Barry Bulakites had used TurboTax to prepare the returns at issue, and although he admitted to making mistakes, Bulakites claimed that the tax preparation software had lured him into claiming some of the disallowed deductions, which ultimately resulted in a substantial understatement of his federal income tax. For example, § 215(a) of the Code allows as a deduction an amount equal to alimony paid during an individual’s tax year. Section 71(b) of the Code, however, defines alimony as an amount paid pursuant to a divorce decree or written separation agreement. Bulakites was required to pay his ex-wife $24,000 per year pursuant to their written separation agreement. Nevertheless, Bulakites orally agreed to and actually paid his ex-wife amounts well in excess of this required amount in an effort to “do the right thing.” As a result, Bulakites claimed deductions of approximately $70,000 in 2011 and $66,000 in 2012. Despite its finding that the taxpayer’s motivation in making the excess payments was sincere, the Tax Court limited the taxpayer’s alimony deduction to the amounts required under the separation agreement.

Additionally, the Tax Court disallowed a deduction in the amount of $185,673 for “other expenses” claimed by Bulakites on his 2011 return. Bulakites claimed that this deduction resulted from “a carryforward of a net operating loss from a previous year that he mistakenly put on the wrong line of his return.”[5] Because Bulakites did not file with his 2011 tax return the required statement setting forth the amount of the net operating loss deduction and all material and pertinent facts relative thereto (including information related to the computation of the net operating loss deduction), as required by § 1.172-1(c) of the Treasury Regulations, the Tax Court disallowed this deduction.[6]

This case highlights the importance of filing an accurate tax return and heeds the following warning: [t]he misuse of tax preparation software, even if unintentional or accidental, is no defense to accuracy-related penalties under section 6662.”[7] Although tax preparation software is a beneficial tool that may assist some taxpayers in complying with and avoiding the pitfalls of applicable tax laws, it is important for taxpayers to remember that, absent some evidence that the tax preparation software has a programming flaw or a specific instructional error, the legal responsibility for failing to comply falls squarely upon the users of the software.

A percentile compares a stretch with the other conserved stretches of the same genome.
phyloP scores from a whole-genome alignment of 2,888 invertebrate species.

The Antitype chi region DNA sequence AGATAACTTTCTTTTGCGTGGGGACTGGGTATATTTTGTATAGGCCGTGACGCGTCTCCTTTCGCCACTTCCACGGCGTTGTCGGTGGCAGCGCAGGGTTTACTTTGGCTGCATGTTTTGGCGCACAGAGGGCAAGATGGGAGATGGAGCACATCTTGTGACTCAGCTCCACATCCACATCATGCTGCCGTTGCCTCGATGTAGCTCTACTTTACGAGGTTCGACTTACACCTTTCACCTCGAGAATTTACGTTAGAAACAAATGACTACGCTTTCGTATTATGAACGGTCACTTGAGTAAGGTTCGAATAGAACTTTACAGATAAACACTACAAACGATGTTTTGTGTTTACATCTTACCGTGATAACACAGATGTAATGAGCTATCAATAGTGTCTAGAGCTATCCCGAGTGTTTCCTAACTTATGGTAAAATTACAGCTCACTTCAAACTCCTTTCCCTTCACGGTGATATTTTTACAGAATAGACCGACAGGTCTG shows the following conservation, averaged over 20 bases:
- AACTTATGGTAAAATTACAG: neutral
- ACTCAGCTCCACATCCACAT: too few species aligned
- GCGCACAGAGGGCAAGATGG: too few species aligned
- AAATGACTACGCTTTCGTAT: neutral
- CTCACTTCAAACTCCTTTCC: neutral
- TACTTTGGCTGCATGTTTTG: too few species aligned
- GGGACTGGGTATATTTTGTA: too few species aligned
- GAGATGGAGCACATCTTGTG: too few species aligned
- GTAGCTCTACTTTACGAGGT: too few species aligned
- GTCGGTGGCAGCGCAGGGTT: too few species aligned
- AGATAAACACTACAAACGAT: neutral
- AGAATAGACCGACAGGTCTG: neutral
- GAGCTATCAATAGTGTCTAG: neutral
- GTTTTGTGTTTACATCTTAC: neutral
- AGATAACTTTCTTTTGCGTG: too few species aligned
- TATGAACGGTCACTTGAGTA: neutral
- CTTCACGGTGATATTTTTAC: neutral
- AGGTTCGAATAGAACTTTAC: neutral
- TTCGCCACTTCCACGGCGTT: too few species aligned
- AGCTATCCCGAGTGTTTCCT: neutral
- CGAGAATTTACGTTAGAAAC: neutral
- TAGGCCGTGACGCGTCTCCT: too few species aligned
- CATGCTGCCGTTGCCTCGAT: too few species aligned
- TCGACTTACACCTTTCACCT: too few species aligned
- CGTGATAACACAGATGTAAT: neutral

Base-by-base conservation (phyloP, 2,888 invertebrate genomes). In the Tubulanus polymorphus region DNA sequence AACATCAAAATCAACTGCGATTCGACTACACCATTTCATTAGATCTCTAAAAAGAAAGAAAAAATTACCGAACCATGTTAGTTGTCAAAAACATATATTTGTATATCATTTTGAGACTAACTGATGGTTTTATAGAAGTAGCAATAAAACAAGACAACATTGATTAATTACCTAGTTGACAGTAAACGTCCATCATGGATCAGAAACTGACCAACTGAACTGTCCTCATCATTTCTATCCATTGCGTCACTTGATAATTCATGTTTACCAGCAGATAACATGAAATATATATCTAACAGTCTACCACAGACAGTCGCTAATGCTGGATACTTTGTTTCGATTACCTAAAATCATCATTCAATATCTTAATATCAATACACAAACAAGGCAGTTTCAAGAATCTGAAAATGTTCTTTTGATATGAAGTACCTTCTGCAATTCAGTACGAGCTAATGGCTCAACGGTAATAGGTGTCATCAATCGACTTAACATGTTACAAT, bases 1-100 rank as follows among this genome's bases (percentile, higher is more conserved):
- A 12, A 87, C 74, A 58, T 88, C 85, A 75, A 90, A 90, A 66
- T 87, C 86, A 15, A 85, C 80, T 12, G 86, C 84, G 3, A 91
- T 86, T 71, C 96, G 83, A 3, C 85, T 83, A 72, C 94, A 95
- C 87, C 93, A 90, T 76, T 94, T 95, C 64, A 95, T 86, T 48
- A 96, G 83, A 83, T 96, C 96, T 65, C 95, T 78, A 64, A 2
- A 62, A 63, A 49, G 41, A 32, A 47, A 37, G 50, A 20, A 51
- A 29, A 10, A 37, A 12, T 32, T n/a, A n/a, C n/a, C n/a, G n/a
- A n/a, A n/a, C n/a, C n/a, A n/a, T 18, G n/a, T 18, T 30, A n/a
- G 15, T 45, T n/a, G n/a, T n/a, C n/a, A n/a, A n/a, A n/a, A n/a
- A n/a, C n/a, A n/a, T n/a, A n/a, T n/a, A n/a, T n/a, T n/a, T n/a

[1] See 2017 Filing Season Statistics available at

[2] A “substantial understatement of income tax” occurs “if the amount of the understatement for the taxable year exceeds the greater of (i) 10 percent of the tax required to be shown on the return for the taxable year, or (ii) $5,000.” I.R.C. § 6662(d)(1)(A).

[3] I.R.C. § 6664(c)(1).

[4] Bulakites v. Commissioner, T.C. Memo. 2017-79 (2017), at *3 (quoting Bunney v. Commissioner, 114 T.C. 259, 267 (2000)).

[5] Bulakites, T.C. Memo. 2017-79, at *3.

[6] The Tax Court also disallowed certain interest deductions claimed by the taxpayer that purportedly related to a business loan Bulakites was required to obtain in order to pay approximately $500,000 under a lawsuit settlement. Although the evidence showed that Bulakites made payments to the lender, Bulakites was unable to substantiate the amount of the interest because he did not provide any business records, loan statements or any loan-repayment schedules.

[7] Langley v. Commissioner, T.C. Memo. 2013-22, at *3.